Therapeutic communities are based on the idea that staff and patients alike are part of a learning and social community. Exactly how this community operates will vary, although a hierarchical model is the most common. Members go through stages, with each stage having certain activities. Every time patients complete a stage, they will be provided with more responsibilities and freedom. Within the community, people take part in one to one counseling sessions, group work, skills and interest development, training, and education. The therapeutic community model has also been modified a lot in order to meet the needs of patients, making them more flexible and shorter. It is a very intensive form of treatment, however, and because the focus is on individual psychology, they tend to last between six and 12 months at least.
- The Faith Based Model
Faith based models, regardless of what faith a patient has, employ staff who are religious. While it is not always necessary for residents to follow the same faith or to take part in activities related to faith, scriptures are the golden thread in this treatment approach. People will be expected to study various religious texts, learning lessons pertaining to their particular situation. They will also be expected to pray and to take part in religious discussions with their peers.
- The Integrated and Eclectic Approach
In these programs, there is no adherence to a specific philosophy. Rather, they use various interventions and methods that focus on making sure the individual needs of each patient are met.
- The Social Learning and Cognitive Behavior Therapy (CBT) Approach
With these programs, patients are provided psychological services, including CBT. This can help to change future behavior. CBT is often part of integrated approaches.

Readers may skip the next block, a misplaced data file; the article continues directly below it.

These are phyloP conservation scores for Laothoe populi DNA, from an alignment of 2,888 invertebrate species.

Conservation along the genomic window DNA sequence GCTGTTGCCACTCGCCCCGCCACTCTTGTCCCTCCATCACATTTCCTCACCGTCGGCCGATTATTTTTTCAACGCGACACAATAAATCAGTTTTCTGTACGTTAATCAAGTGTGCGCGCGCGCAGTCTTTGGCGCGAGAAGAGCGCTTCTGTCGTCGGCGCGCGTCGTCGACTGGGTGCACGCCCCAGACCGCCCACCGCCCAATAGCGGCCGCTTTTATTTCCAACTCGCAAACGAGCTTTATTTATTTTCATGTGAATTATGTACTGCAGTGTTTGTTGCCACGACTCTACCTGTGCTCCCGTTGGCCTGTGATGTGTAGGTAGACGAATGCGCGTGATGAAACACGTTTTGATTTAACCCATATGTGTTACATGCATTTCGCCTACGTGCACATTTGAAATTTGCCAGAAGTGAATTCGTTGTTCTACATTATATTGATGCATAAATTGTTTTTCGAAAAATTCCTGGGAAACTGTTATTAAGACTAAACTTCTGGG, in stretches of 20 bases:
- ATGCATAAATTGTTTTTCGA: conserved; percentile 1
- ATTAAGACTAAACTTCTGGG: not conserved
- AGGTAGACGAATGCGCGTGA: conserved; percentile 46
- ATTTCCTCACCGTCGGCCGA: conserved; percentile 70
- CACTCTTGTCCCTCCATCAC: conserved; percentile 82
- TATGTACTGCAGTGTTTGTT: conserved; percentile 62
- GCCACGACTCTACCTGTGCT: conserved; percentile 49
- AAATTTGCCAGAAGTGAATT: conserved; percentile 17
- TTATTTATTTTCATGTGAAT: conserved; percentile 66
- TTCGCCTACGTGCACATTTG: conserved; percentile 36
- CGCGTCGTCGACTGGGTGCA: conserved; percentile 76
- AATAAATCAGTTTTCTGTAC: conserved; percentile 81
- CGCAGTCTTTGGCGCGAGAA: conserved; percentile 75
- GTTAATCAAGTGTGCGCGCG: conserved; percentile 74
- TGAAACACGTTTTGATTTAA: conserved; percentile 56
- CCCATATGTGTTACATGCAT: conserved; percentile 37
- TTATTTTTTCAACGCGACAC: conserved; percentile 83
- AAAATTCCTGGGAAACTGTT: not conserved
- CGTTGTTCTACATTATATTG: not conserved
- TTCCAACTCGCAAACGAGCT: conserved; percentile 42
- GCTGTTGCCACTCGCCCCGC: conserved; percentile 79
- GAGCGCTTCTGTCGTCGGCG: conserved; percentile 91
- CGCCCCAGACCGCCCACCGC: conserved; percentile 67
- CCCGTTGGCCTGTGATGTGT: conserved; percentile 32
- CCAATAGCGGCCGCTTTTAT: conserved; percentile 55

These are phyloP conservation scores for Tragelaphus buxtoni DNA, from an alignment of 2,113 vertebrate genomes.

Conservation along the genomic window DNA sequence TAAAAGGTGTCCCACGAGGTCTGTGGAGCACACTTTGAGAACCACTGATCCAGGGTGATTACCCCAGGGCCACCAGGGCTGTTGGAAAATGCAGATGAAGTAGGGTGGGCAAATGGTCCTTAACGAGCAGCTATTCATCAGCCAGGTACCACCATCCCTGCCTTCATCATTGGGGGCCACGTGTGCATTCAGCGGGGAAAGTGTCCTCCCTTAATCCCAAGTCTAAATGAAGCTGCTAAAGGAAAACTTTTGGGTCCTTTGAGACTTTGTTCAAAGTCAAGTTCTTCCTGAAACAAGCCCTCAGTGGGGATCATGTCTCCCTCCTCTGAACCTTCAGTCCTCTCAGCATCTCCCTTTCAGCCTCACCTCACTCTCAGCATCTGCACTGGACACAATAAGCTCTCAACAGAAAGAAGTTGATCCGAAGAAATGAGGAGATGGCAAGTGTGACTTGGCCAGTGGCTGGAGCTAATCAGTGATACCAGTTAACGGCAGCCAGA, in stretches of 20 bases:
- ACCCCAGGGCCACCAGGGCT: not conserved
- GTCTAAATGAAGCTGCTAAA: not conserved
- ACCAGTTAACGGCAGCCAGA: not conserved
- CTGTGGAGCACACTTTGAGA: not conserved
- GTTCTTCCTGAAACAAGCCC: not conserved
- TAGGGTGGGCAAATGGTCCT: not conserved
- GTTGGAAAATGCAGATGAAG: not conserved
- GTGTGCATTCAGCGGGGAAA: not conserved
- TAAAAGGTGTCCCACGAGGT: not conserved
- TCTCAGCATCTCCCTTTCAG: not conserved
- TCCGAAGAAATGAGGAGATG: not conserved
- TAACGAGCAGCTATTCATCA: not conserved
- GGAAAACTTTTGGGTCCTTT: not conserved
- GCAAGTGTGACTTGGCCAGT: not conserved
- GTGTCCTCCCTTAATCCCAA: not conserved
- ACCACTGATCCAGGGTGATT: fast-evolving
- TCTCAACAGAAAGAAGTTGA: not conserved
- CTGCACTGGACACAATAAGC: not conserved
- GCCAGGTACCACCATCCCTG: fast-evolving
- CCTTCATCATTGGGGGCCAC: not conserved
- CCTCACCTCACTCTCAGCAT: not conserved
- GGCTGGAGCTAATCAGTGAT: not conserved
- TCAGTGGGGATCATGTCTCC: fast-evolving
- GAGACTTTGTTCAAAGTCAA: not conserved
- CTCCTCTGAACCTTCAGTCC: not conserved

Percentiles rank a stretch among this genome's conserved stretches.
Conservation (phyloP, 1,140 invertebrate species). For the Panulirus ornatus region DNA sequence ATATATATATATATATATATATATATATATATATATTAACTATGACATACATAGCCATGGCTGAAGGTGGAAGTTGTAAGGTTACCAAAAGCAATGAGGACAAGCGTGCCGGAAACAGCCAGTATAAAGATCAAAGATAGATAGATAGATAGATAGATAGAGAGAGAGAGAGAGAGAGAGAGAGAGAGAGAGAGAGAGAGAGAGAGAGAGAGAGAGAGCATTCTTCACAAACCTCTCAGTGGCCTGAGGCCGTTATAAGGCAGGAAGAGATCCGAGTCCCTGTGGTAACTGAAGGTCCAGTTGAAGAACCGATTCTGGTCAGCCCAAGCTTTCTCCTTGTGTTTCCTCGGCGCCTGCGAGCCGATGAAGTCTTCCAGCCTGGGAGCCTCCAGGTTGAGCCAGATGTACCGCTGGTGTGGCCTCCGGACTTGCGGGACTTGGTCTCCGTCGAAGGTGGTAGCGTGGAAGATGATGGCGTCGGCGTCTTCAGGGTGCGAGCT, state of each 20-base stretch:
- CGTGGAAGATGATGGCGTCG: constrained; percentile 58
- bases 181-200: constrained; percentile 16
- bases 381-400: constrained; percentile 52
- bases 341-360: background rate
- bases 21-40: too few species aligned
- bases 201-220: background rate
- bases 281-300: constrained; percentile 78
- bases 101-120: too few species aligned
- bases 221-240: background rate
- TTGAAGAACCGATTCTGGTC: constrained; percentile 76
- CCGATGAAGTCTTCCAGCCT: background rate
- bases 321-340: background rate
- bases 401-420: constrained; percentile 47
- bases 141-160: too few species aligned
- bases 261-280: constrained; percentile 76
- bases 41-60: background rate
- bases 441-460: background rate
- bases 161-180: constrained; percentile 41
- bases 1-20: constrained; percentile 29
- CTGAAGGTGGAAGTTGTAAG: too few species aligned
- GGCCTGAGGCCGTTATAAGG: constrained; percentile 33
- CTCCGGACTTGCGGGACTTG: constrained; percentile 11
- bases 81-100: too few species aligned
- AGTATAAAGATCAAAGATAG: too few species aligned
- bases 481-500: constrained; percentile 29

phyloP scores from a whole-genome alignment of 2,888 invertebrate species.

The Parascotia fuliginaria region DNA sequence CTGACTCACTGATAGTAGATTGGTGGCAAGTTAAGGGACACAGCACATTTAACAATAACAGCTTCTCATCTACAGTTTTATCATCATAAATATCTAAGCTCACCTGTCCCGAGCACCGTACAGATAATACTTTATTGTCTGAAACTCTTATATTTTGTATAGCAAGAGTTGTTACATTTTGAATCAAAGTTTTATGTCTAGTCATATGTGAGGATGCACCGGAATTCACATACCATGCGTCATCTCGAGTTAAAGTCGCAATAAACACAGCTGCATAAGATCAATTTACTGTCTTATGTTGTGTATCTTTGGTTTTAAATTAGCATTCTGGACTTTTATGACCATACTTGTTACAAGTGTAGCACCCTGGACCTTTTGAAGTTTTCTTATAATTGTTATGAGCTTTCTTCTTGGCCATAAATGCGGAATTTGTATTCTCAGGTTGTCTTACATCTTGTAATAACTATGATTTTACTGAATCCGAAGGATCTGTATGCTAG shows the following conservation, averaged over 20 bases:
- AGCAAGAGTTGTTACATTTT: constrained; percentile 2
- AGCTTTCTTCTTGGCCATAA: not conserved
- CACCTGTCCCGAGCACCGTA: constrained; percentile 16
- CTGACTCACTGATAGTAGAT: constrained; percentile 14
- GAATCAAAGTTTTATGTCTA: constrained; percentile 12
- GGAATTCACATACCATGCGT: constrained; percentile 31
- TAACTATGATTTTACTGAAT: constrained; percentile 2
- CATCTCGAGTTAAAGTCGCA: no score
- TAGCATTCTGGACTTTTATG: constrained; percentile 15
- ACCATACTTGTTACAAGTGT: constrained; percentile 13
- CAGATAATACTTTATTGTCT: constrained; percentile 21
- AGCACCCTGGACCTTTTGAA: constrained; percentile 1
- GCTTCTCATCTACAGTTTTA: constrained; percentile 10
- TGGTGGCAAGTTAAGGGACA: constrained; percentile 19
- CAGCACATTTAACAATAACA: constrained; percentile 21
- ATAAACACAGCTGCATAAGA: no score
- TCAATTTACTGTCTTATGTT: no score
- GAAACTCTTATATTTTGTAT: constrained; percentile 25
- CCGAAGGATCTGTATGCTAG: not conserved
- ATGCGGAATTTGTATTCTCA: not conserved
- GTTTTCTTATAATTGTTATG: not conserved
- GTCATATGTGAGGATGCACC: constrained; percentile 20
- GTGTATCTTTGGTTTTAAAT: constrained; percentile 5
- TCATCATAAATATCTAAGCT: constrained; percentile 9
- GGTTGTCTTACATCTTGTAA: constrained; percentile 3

- Skills and Personal Development Approach
Finally, there is the skills and personal development approach, which is often included in the integrated service as well. Here, the focus is not as strongly on psychological therapy, but rather on developing different skills and personality traits. This teaches patients to become contributing members of society. The program is generally very structured, with patients taking part in training activities, educational classes, and group work. Work experiences may also be offered.
Drug & Alcohol Detox
Before any type of treatment can commence, patients must detox first. This is often offered within the rehab center but it can also be offered in a hospital. Detox means that the body rids itself of the remaining toxins and chemicals associated with the patient’s chosen substance. This period is incredibly difficult and sometimes dangerous, depending on the substance used. Generally speaking, detoxing lasts for about a week.
There are certain drugs whereby detoxing is not necessary. These are the types of drugs, such as marijuana, that are only psychologically addictive. In these cases, people may also consider going to an outpatient treatment services, rather than full inpatient rehab. Outpatient services follow similar approaches to full detox but they allow people to remain in their home environment, attending treatment several times per week instead. That being said, research has shown that inpatient treatment of a period of at least 30 days has the biggest chance of enabling people to achieve lasting sobriety overall.